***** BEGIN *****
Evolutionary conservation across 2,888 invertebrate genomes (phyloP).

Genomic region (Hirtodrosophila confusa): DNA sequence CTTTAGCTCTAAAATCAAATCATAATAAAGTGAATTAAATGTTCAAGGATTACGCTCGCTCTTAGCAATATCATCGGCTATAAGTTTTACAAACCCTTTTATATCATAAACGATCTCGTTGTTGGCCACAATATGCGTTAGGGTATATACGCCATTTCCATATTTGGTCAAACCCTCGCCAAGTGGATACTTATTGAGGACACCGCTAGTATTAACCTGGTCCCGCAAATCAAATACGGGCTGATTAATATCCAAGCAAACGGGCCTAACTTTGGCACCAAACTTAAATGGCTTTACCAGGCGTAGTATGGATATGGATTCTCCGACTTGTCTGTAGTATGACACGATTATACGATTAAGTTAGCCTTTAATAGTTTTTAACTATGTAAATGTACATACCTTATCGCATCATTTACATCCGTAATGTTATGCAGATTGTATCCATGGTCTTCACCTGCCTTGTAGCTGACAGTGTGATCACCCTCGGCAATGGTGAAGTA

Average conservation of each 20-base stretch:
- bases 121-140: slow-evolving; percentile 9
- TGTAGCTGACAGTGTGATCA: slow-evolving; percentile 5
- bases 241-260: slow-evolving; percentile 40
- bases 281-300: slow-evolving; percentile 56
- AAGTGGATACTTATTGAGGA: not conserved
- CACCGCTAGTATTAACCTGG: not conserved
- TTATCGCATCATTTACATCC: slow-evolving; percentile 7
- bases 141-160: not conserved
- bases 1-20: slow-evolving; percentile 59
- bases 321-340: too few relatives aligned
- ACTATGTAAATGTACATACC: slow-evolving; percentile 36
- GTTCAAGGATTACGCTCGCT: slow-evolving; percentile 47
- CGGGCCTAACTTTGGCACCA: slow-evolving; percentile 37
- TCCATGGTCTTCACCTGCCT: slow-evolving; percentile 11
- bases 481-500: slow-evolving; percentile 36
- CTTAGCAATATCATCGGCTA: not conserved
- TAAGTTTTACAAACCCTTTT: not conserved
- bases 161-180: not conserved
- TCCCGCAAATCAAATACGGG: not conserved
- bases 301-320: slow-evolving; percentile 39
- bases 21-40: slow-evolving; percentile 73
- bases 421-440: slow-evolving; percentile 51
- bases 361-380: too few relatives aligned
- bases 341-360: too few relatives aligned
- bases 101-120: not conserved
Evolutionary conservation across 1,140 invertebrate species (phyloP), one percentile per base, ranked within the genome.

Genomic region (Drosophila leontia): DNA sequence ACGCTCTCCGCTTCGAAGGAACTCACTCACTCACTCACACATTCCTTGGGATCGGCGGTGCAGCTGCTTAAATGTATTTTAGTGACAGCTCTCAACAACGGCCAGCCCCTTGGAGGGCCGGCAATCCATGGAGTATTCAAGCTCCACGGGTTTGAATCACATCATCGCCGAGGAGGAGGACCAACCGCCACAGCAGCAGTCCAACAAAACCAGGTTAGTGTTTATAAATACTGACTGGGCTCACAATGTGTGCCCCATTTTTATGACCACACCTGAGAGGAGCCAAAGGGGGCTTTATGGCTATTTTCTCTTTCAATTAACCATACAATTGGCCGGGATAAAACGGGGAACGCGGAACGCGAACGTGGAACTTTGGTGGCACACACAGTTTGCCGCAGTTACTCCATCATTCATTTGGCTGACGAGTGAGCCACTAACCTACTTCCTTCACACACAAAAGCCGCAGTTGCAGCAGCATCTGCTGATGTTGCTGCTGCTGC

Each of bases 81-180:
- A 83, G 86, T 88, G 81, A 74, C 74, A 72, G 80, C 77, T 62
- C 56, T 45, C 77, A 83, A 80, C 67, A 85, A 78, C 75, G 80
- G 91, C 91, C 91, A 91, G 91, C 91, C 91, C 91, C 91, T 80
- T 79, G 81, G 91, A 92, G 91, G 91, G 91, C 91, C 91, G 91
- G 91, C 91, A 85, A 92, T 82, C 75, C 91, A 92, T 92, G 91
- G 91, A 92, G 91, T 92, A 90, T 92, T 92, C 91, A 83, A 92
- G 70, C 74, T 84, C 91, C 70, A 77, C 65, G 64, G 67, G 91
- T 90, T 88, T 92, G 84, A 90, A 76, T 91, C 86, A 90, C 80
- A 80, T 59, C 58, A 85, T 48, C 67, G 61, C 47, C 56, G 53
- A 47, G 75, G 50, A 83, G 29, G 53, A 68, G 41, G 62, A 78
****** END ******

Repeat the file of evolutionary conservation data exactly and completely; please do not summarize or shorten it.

Evolutionary conservation across 2,888 invertebrate genomes (phyloP).

Genomic region (Hirtodrosophila confusa): DNA sequence CTTTAGCTCTAAAATCAAATCATAATAAAGTGAATTAAATGTTCAAGGATTACGCTCGCTCTTAGCAATATCATCGGCTATAAGTTTTACAAACCCTTTTATATCATAAACGATCTCGTTGTTGGCCACAATATGCGTTAGGGTATATACGCCATTTCCATATTTGGTCAAACCCTCGCCAAGTGGATACTTATTGAGGACACCGCTAGTATTAACCTGGTCCCGCAAATCAAATACGGGCTGATTAATATCCAAGCAAACGGGCCTAACTTTGGCACCAAACTTAAATGGCTTTACCAGGCGTAGTATGGATATGGATTCTCCGACTTGTCTGTAGTATGACACGATTATACGATTAAGTTAGCCTTTAATAGTTTTTAACTATGTAAATGTACATACCTTATCGCATCATTTACATCCGTAATGTTATGCAGATTGTATCCATGGTCTTCACCTGCCTTGTAGCTGACAGTGTGATCACCCTCGGCAATGGTGAAGTA

Average conservation of each 20-base stretch:
- bases 121-140: slow-evolving; percentile 9
- TGTAGCTGACAGTGTGATCA: slow-evolving; percentile 5
- bases 241-260: slow-evolving; percentile 40
- bases 281-300: slow-evolving; percentile 56
- AAGTGGATACTTATTGAGGA: not conserved
- CACCGCTAGTATTAACCTGG: not conserved
- TTATCGCATCATTTACATCC: slow-evolving; percentile 7
- bases 141-160: not conserved
- bases 1-20: slow-evolving; percentile 59
- bases 321-340: too few relatives aligned
- ACTATGTAAATGTACATACC: slow-evolving; percentile 36
- GTTCAAGGATTACGCTCGCT: slow-evolving; percentile 47
- CGGGCCTAACTTTGGCACCA: slow-evolving; percentile 37
- TCCATGGTCTTCACCTGCCT: slow-evolving; percentile 11
- bases 481-500: slow-evolving; percentile 36
- CTTAGCAATATCATCGGCTA: not conserved
- TAAGTTTTACAAACCCTTTT: not conserved
- bases 161-180: not conserved
- TCCCGCAAATCAAATACGGG: not conserved
- bases 301-320: slow-evolving; percentile 39
- bases 21-40: slow-evolving; percentile 73
- bases 421-440: slow-evolving; percentile 51
- bases 361-380: too few relatives aligned
- bases 341-360: too few relatives aligned
- bases 101-120: not conserved
Evolutionary conservation across 1,140 invertebrate species (phyloP), one percentile per base, ranked within the genome.

Genomic region (Drosophila leontia): DNA sequence ACGCTCTCCGCTTCGAAGGAACTCACTCACTCACTCACACATTCCTTGGGATCGGCGGTGCAGCTGCTTAAATGTATTTTAGTGACAGCTCTCAACAACGGCCAGCCCCTTGGAGGGCCGGCAATCCATGGAGTATTCAAGCTCCACGGGTTTGAATCACATCATCGCCGAGGAGGAGGACCAACCGCCACAGCAGCAGTCCAACAAAACCAGGTTAGTGTTTATAAATACTGACTGGGCTCACAATGTGTGCCCCATTTTTATGACCACACCTGAGAGGAGCCAAAGGGGGCTTTATGGCTATTTTCTCTTTCAATTAACCATACAATTGGCCGGGATAAAACGGGGAACGCGGAACGCGAACGTGGAACTTTGGTGGCACACACAGTTTGCCGCAGTTACTCCATCATTCATTTGGCTGACGAGTGAGCCACTAACCTACTTCCTTCACACACAAAAGCCGCAGTTGCAGCAGCATCTGCTGATGTTGCTGCTGCTGC

Each of bases 81-180:
- A 83, G 86, T 88, G 81, A 74, C 74, A 72, G 80, C 77, T 62
- C 56, T 45, C 77, A 83, A 80, C 67, A 85, A 78, C 75, G 80
- G 91, C 91, C 91, A 91, G 91, C 91, C 91, C 91, C 91, T 80
- T 79, G 81, G 91, A 92, G 91, G 91, G 91, C 91, C 91, G 91
- G 91, C 91, A 85, A 92, T 82, C 75, C 91, A 92, T 92, G 91
- G 91, A 92, G 91, T 92, A 90, T 92, T 92, C 91, A 83, A 92
- G 70, C 74, T 84, C 91, C 70, A 77, C 65, G 64, G 67, G 91
- T 90, T 88, T 92, G 84, A 90, A 76, T 91, C 86, A 90, C 80
- A 80, T 59, C 58, A 85, T 48, C 67, G 61, C 47, C 56, G 53
- A 47, G 75, G 50, A 83, G 29, G 53, A 68, G 41, G 62, A 78